The answer to the first question lies perhaps in a sort of universal balance, a yin and yang law of the Internet. It should come as no surprise that the internet was, is and will continue to be a pretty dark place. The Dark Web, where drugs are dealt, weapons are exchanged and even paedophilia thrives, might be one extreme of the internet’s closeted skeletons, but there are milder yet equally dark hints of them all over the place. 4chan has been a community notorious for extreme, shocking, and gory content – think the worst possible combination of Japan and giant squids. Similarly, communally offensive posts, ‘flame wars’ (the internet’s more serious equivalent of a shouting match) and extreme pranks and trolling had become staples of the hardcore internet user’s daily regimen, particularly in inception stages of Internet culture, about two decades ago in 1997.

It can be imagined, then, that a sort of public acknowledgement of one’s own humanity could be seen in the simple cuteness of kittens playing with a finger, or tasting a lemon for the first time. It’s the simple reductionist thought of ‘Hey, I guess there’s something normal about me after all – even with all of this messed up stuff that I keep browsing all day, I’m able to sit back and enjoy a kitten video.’ It’s a played down sort of version of Vito Corleone’s deadly appetite for murder, contrasted with his ability to have a beautiful family moment. And if we know one thing, it is that internet users loooove to feel cooler than they actually are.

Smiling cat

All in all, cute, silly, funny content – essentially what memes are, even at their darkest – help keep the internet a light-hearted, not so serious, happy place.

The second question is perhaps slightly harder to answer. Why cats? What makes cats so integral to the ‘cute and funny’ needs of the internet? Some markedly un-Freudian psychoanalysis comes of use here – cats are, by far, the most human creatures (screw you apes!). This is not by virtue of their intelligence, rather, a product of their imperfections. Cats are a**holes. They whine when they want something and later forget that they owe you a favour. They throw tantrums and are unpredictable, and they pretty much only show affection when they need something. In fact, cats are disturbingly familiar because they’re just like people – specifically, teenagers.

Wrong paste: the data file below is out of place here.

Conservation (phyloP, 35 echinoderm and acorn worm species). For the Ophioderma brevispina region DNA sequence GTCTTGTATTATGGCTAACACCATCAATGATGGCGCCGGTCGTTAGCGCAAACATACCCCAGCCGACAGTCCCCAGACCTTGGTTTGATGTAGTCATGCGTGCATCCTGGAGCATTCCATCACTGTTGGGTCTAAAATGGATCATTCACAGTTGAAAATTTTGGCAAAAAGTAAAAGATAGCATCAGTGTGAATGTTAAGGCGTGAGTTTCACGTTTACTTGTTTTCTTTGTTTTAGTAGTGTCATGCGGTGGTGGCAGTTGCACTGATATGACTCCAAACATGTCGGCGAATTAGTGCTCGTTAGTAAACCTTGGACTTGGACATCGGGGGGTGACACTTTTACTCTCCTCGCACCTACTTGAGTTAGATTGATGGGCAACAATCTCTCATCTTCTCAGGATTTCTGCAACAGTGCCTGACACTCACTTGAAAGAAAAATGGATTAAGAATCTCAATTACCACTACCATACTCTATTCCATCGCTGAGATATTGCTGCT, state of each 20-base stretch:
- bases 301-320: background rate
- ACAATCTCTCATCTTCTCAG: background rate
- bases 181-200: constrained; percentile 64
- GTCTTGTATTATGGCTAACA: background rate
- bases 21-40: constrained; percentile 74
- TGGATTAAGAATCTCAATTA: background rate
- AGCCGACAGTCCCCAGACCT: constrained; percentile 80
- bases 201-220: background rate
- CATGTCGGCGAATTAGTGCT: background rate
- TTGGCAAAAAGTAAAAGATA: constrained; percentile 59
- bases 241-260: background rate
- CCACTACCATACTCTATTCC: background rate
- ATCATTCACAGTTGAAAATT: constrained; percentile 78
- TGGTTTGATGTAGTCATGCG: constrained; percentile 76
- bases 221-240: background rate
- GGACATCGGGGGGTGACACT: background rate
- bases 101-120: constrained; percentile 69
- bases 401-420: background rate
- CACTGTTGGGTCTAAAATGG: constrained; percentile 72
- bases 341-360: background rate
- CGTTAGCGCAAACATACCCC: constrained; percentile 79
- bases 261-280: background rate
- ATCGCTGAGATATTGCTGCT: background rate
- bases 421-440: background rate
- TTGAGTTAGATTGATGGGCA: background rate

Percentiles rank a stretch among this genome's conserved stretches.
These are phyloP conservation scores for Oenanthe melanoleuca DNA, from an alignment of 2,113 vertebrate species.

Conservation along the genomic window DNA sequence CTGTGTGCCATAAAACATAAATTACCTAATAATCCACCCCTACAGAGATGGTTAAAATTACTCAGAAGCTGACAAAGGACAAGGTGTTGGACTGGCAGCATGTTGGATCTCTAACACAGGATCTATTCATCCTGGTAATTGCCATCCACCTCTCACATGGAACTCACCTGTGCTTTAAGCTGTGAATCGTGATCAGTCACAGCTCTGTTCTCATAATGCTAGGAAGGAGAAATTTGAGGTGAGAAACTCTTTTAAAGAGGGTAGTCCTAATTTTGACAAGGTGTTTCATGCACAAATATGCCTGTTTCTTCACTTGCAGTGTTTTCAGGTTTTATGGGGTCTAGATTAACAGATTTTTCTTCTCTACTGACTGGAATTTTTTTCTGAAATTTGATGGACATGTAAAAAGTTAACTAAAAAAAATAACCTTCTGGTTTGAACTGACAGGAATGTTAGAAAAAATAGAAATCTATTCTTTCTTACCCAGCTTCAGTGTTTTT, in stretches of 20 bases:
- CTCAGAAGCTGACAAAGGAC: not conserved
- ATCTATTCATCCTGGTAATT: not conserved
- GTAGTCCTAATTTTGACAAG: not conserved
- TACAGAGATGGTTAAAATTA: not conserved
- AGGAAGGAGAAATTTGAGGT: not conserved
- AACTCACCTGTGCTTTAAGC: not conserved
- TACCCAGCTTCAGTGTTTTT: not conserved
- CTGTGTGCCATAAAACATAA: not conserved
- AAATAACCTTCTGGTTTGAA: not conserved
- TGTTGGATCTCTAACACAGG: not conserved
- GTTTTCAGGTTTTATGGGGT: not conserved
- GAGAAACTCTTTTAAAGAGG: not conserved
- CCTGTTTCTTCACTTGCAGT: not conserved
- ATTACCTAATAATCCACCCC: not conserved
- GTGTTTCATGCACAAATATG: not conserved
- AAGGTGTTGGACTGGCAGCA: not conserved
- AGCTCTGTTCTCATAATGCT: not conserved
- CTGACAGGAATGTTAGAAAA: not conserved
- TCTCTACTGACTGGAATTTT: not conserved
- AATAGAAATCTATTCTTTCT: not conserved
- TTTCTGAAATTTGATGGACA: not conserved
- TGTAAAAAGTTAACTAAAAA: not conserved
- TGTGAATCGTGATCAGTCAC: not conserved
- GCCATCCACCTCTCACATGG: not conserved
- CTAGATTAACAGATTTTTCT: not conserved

Perhaps it would help to contrast cats with other animals. Dogs, those angels, are far too naive, far too trusting, far too open with their love. It becomes hard for human beings to ever truly empathise with dogs, to see themselves in them, especially on the mass scale that the internet provides. And honestly, what other competition is there? Sloths, those daft creatures, enjoy a niche audience for memes, yet they are far from the mainstream – a fact possibly attributable to the typical sloth aficionado’s quality of being deathly lazy.

Cats alone hold a simple, less evil, yet still evil version of ourselves up for our scrutiny. In the mirror of their behaviour, we can every trace our own journeys – having started out small, harmless, perhaps even adorable, we grow into the very monsters we once feared, and learn not to beat ourselves up about it. After all, both cats and humans are non-ideal beings in a non-ideal world. And it touches us to see that they too can be innocent, silly, funny, cute. It touches us far more powerfully than it might appear to.

Cats remind us of our imperfections, of our helplessness, of our absolute inability to maintain a good mood when being woken up.

In embracing cats, we embrace ourselves, as flawed, confused, mean, selfish human beings. Yeah, that’s the key takeaway for today. Meanwhile, a certain someone needs to relieve herself, and the writer’s trousers are, for completely uncorrelated reasons, being ripped to shreds.

This article was first published in the June 2017 issue of Digit magazine. To read Digit’s articles first, subscribe here or download the Digit app for Android and iOS. You could also buy Digit’s previous issues here.


Aabir Abubaker